Monday 17 January 2022

The miracle-working icon of St Anthony in the old town in Bucharest


Today is St Anthony’s Day in the Orthodox and Catholic calendars. 

Not having eaten lunch by half past three, I stopped to drink the always excellent fish soup at Dinescu's restaurant, Lacrimi și Sfinți. 

The restaurant was hidden by a very long queue of people waiting to kiss a miracle working icon in the church of St Anthony around the corner. 

The saint is devoted to orphans, the poor and unmarried girls, who pray on this day to find a husband. Orthodox tradition says that praying nine Tuesdays in a row to the miracle-working icon should lead to prayers being answered. 

More than anything else it’s the Orthodox religiosity and mysticism of Romania which make her such a wonderful country. 

Religion here is very Byzantine, has pagan roots, is mysticalm otherworldly and, as Eugen Ionescu said, means something very different from in Catholic or Protestant countries. It certainly means something very different from the polite, understated, mildly depressing religion of the Church of England. 

Very different from other Orthodox countries in the Balkans, which are becoming godless.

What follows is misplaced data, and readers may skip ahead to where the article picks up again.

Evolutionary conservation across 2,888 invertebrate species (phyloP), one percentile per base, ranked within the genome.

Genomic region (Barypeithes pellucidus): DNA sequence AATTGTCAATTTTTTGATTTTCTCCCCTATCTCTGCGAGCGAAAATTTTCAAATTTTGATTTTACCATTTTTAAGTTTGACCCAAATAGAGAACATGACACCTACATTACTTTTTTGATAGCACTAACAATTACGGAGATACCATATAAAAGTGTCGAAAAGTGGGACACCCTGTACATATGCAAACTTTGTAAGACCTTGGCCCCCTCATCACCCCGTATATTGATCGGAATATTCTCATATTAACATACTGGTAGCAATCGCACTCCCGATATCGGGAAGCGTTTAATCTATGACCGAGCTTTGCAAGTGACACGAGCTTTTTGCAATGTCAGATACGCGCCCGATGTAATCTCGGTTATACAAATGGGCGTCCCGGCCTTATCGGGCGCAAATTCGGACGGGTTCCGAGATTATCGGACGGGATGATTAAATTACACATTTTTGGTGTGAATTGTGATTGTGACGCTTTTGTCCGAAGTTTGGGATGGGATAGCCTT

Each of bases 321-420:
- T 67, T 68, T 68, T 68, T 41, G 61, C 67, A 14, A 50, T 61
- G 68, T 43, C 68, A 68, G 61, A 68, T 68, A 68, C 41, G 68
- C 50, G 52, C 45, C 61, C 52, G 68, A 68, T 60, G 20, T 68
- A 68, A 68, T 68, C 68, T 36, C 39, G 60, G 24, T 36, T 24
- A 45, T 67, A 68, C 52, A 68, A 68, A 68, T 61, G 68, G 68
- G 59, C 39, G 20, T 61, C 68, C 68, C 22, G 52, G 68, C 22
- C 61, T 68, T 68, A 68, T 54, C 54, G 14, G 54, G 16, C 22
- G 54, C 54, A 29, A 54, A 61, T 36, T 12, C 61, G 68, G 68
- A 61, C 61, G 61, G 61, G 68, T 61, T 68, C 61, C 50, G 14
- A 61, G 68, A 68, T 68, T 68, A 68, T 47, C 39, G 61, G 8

I imagine Catholic England was very like Orthodox Romania before Communism. 

I suppose Protestantism and Communism hijacked the countries in which they were imposed. 

The Church of England meanwhile is facing near extinction. Catholicism is not because of immigrants, especially but by no means only Eastern Europeans.

Today, back in England, the Guardian publishes an article by Simon Jenkins headlined

Churches could double as banks, or even serve beer. We can’t leave them empty


  1. I am glad that religion (Orthodox Christianity) is still strong in Romania.

    1. I knew in the 1990s this was the country's great strength along with Romanians' patriotism. The virility of the men an the femininity of the women. It took me a long time to see how Romanian religion colours everything here. And although I am not a Protestant I have the idea, because I come from a Protestant country, that religion is at best sombre and usually terribly depressing. Here the Mass is very beautiful and folk religion runs very deep, deep into the bloodlines that go back to pagan Dacia.